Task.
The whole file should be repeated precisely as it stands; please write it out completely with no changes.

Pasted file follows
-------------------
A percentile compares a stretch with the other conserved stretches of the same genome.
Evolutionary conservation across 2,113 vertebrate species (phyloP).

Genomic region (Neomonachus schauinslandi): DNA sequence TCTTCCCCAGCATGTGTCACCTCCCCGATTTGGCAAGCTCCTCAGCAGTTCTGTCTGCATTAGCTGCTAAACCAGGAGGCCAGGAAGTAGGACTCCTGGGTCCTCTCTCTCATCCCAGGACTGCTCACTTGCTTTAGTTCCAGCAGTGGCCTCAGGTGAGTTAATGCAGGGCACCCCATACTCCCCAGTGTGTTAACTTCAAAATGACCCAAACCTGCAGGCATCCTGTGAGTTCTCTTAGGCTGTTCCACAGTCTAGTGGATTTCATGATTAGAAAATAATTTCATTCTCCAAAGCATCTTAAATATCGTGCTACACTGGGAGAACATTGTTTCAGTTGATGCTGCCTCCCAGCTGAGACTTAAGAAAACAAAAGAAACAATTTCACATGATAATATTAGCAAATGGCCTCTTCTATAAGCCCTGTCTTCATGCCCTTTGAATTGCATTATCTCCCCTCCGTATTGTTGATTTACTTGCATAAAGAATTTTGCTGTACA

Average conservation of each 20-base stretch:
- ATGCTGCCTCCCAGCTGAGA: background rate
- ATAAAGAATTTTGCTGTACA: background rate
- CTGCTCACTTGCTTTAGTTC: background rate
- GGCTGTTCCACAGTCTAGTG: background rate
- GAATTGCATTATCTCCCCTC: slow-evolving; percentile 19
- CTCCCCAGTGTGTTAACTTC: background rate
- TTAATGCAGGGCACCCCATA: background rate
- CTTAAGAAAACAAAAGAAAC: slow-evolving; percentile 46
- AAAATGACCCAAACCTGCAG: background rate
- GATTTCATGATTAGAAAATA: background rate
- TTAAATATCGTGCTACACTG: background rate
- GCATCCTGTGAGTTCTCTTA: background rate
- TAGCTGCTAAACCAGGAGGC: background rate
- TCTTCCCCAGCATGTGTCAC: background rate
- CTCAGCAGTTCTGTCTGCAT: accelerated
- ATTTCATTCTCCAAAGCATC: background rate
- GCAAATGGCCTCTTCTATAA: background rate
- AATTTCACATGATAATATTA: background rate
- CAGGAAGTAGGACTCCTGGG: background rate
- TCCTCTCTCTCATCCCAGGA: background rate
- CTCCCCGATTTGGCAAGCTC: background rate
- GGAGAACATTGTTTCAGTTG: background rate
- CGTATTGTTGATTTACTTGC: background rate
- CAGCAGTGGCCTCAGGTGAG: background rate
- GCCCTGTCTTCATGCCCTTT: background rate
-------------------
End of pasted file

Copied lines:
A percentile compares a stretch with the other conserved stretches of the same genome.
Evolutionary conservation across 2,113 vertebrate species (phyloP).

Genomic region (Neomonachus schauinslandi): DNA sequence TCTTCCCCAGCATGTGTCACCTCCCCGATTTGGCAAGCTCCTCAGCAGTTCTGTCTGCATTAGCTGCTAAACCAGGAGGCCAGGAAGTAGGACTCCTGGGTCCTCTCTCTCATCCCAGGACTGCTCACTTGCTTTAGTTCCAGCAGTGGCCTCAGGTGAGTTAATGCAGGGCACCCCATACTCCCCAGTGTGTTAACTTCAAAATGACCCAAACCTGCAGGCATCCTGTGAGTTCTCTTAGGCTGTTCCACAGTCTAGTGGATTTCATGATTAGAAAATAATTTCATTCTCCAAAGCATCTTAAATATCGTGCTACACTGGGAGAACATTGTTTCAGTTGATGCTGCCTCCCAGCTGAGACTTAAGAAAACAAAAGAAACAATTTCACATGATAATATTAGCAAATGGCCTCTTCTATAAGCCCTGTCTTCATGCCCTTTGAATTGCATTATCTCCCCTCCGTATTGTTGATTTACTTGCATAAAGAATTTTGCTGTACA

Average conservation of each 20-base stretch:
- ATGCTGCCTCCCAGCTGAGA: background rate
- ATAAAGAATTTTGCTGTACA: background rate
- CTGCTCACTTGCTTTAGTTC: background rate
- GGCTGTTCCACAGTCTAGTG: background rate
- GAATTGCATTATCTCCCCTC: slow-evolving; percentile 19
- CTCCCCAGTGTGTTAACTTC: background rate
- TTAATGCAGGGCACCCCATA: background rate
- CTTAAGAAAACAAAAGAAAC: slow-evolving; percentile 46
- AAAATGACCCAAACCTGCAG: background rate
- GATTTCATGATTAGAAAATA: background rate
- TTAAATATCGTGCTACACTG: background rate
- GCATCCTGTGAGTTCTCTTA: background rate
- TAGCTGCTAAACCAGGAGGC: background rate
- TCTTCCCCAGCATGTGTCAC: background rate
- CTCAGCAGTTCTGTCTGCAT: accelerated
- ATTTCATTCTCCAAAGCATC: background rate
- GCAAATGGCCTCTTCTATAA: background rate
- AATTTCACATGATAATATTA: background rate
- CAGGAAGTAGGACTCCTGGG: background rate
- TCCTCTCTCTCATCCCAGGA: background rate
- CTCCCCGATTTGGCAAGCTC: background rate
- GGAGAACATTGTTTCAGTTG: background rate
- CGTATTGTTGATTTACTTGC: background rate
- CAGCAGTGGCCTCAGGTGAG: background rate
- GCCCTGTCTTCATGCCCTTT: background rate